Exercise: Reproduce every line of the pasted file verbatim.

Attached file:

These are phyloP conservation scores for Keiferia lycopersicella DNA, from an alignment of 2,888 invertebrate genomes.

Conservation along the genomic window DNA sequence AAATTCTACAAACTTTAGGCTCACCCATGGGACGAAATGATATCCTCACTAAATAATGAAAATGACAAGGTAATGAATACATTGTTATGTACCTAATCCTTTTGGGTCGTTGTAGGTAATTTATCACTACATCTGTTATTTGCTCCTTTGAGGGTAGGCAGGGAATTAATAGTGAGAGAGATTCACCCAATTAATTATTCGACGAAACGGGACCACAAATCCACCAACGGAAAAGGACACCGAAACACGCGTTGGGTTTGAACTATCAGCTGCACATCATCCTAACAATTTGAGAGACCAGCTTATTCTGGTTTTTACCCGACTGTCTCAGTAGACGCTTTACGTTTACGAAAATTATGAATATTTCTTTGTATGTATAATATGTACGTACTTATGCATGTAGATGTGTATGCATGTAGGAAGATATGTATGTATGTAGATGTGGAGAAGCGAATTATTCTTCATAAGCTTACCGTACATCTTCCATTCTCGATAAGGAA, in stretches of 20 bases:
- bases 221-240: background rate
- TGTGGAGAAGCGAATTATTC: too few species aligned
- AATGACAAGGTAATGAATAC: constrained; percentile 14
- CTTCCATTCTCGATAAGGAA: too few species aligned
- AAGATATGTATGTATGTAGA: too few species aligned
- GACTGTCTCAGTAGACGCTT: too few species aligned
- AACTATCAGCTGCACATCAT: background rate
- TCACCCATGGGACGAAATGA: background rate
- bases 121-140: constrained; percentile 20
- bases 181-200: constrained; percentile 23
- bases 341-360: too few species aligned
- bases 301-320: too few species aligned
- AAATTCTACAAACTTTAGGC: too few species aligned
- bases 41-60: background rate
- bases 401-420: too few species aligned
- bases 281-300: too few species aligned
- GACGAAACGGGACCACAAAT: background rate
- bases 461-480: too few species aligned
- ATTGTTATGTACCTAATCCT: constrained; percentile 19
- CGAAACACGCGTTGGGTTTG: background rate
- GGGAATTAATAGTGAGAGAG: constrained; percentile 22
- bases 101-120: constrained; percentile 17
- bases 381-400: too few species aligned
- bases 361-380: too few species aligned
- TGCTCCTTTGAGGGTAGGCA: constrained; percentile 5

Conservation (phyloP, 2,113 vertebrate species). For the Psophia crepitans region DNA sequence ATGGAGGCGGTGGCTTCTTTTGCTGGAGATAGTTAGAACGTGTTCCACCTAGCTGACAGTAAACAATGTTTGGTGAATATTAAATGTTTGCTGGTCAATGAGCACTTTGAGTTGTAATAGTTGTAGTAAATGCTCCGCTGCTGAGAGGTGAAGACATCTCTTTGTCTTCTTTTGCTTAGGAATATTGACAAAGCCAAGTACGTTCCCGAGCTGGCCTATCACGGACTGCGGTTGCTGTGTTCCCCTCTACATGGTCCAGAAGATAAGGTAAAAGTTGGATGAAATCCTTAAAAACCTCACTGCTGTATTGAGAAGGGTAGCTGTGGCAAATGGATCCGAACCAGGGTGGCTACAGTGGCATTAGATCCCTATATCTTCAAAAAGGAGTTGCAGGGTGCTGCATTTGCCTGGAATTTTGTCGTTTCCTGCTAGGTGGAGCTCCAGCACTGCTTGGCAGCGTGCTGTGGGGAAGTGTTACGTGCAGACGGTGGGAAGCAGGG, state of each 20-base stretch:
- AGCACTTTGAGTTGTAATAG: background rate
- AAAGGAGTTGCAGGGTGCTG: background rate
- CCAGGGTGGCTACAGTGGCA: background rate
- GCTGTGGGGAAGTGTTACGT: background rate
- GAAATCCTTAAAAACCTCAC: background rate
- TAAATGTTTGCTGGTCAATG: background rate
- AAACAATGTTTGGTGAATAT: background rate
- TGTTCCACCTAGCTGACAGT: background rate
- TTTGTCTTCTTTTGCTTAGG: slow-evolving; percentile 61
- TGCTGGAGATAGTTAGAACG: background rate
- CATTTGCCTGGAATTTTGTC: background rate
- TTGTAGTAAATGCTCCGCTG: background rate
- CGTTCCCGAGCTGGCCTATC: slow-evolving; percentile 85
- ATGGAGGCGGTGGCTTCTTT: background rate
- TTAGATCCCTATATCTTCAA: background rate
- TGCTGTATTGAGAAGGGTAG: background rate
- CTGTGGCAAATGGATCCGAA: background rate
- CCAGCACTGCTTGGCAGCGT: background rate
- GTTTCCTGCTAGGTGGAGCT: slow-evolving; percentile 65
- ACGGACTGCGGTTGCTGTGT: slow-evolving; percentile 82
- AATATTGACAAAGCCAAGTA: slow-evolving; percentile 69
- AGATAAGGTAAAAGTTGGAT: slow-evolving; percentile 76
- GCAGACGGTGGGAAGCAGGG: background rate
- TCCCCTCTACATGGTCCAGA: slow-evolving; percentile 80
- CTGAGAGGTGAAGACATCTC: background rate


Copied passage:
These are phyloP conservation scores for Keiferia lycopersicella DNA, from an alignment of 2,888 invertebrate genomes.

Conservation along the genomic window DNA sequence AAATTCTACAAACTTTAGGCTCACCCATGGGACGAAATGATATCCTCACTAAATAATGAAAATGACAAGGTAATGAATACATTGTTATGTACCTAATCCTTTTGGGTCGTTGTAGGTAATTTATCACTACATCTGTTATTTGCTCCTTTGAGGGTAGGCAGGGAATTAATAGTGAGAGAGATTCACCCAATTAATTATTCGACGAAACGGGACCACAAATCCACCAACGGAAAAGGACACCGAAACACGCGTTGGGTTTGAACTATCAGCTGCACATCATCCTAACAATTTGAGAGACCAGCTTATTCTGGTTTTTACCCGACTGTCTCAGTAGACGCTTTACGTTTACGAAAATTATGAATATTTCTTTGTATGTATAATATGTACGTACTTATGCATGTAGATGTGTATGCATGTAGGAAGATATGTATGTATGTAGATGTGGAGAAGCGAATTATTCTTCATAAGCTTACCGTACATCTTCCATTCTCGATAAGGAA, in stretches of 20 bases:
- bases 221-240: background rate
- TGTGGAGAAGCGAATTATTC: too few species aligned
- AATGACAAGGTAATGAATAC: constrained; percentile 14
- CTTCCATTCTCGATAAGGAA: too few species aligned
- AAGATATGTATGTATGTAGA: too few species aligned
- GACTGTCTCAGTAGACGCTT: too few species aligned
- AACTATCAGCTGCACATCAT: background rate
- TCACCCATGGGACGAAATGA: background rate
- bases 121-140: constrained; percentile 20
- bases 181-200: constrained; percentile 23
- bases 341-360: too few species aligned
- bases 301-320: too few species aligned
- AAATTCTACAAACTTTAGGC: too few species aligned
- bases 41-60: background rate
- bases 401-420: too few species aligned
- bases 281-300: too few species aligned
- GACGAAACGGGACCACAAAT: background rate
- bases 461-480: too few species aligned
- ATTGTTATGTACCTAATCCT: constrained; percentile 19
- CGAAACACGCGTTGGGTTTG: background rate
- GGGAATTAATAGTGAGAGAG: constrained; percentile 22
- bases 101-120: constrained; percentile 17
- bases 381-400: too few species aligned
- bases 361-380: too few species aligned
- TGCTCCTTTGAGGGTAGGCA: constrained; percentile 5

Conservation (phyloP, 2,113 vertebrate species). For the Psophia crepitans region DNA sequence ATGGAGGCGGTGGCTTCTTTTGCTGGAGATAGTTAGAACGTGTTCCACCTAGCTGACAGTAAACAATGTTTGGTGAATATTAAATGTTTGCTGGTCAATGAGCACTTTGAGTTGTAATAGTTGTAGTAAATGCTCCGCTGCTGAGAGGTGAAGACATCTCTTTGTCTTCTTTTGCTTAGGAATATTGACAAAGCCAAGTACGTTCCCGAGCTGGCCTATCACGGACTGCGGTTGCTGTGTTCCCCTCTACATGGTCCAGAAGATAAGGTAAAAGTTGGATGAAATCCTTAAAAACCTCACTGCTGTATTGAGAAGGGTAGCTGTGGCAAATGGATCCGAACCAGGGTGGCTACAGTGGCATTAGATCCCTATATCTTCAAAAAGGAGTTGCAGGGTGCTGCATTTGCCTGGAATTTTGTCGTTTCCTGCTAGGTGGAGCTCCAGCACTGCTTGGCAGCGTGCTGTGGGGAAGTGTTACGTGCAGACGGTGGGAAGCAGGG, state of each 20-base stretch:
- AGCACTTTGAGTTGTAATAG: background rate
- AAAGGAGTTGCAGGGTGCTG: background rate
- CCAGGGTGGCTACAGTGGCA: background rate
- GCTGTGGGGAAGTGTTACGT: background rate
- GAAATCCTTAAAAACCTCAC: background rate
- TAAATGTTTGCTGGTCAATG: background rate
- AAACAATGTTTGGTGAATAT: background rate
- TGTTCCACCTAGCTGACAGT: background rate
- TTTGTCTTCTTTTGCTTAGG: slow-evolving; percentile 61
- TGCTGGAGATAGTTAGAACG: background rate
- CATTTGCCTGGAATTTTGTC: background rate
- TTGTAGTAAATGCTCCGCTG: background rate
- CGTTCCCGAGCTGGCCTATC: slow-evolving; percentile 85
- ATGGAGGCGGTGGCTTCTTT: background rate
- TTAGATCCCTATATCTTCAA: background rate
- TGCTGTATTGAGAAGGGTAG: background rate
- CTGTGGCAAATGGATCCGAA: background rate
- CCAGCACTGCTTGGCAGCGT: background rate
- GTTTCCTGCTAGGTGGAGCT: slow-evolving; percentile 65
- ACGGACTGCGGTTGCTGTGT: slow-evolving; percentile 82
- AATATTGACAAAGCCAAGTA: slow-evolving; percentile 69
- AGATAAGGTAAAAGTTGGAT: slow-evolving; percentile 76
- GCAGACGGTGGGAAGCAGGG: background rate
- TCCCCTCTACATGGTCCAGA: slow-evolving; percentile 80
- CTGAGAGGTGAAGACATCTC: background rate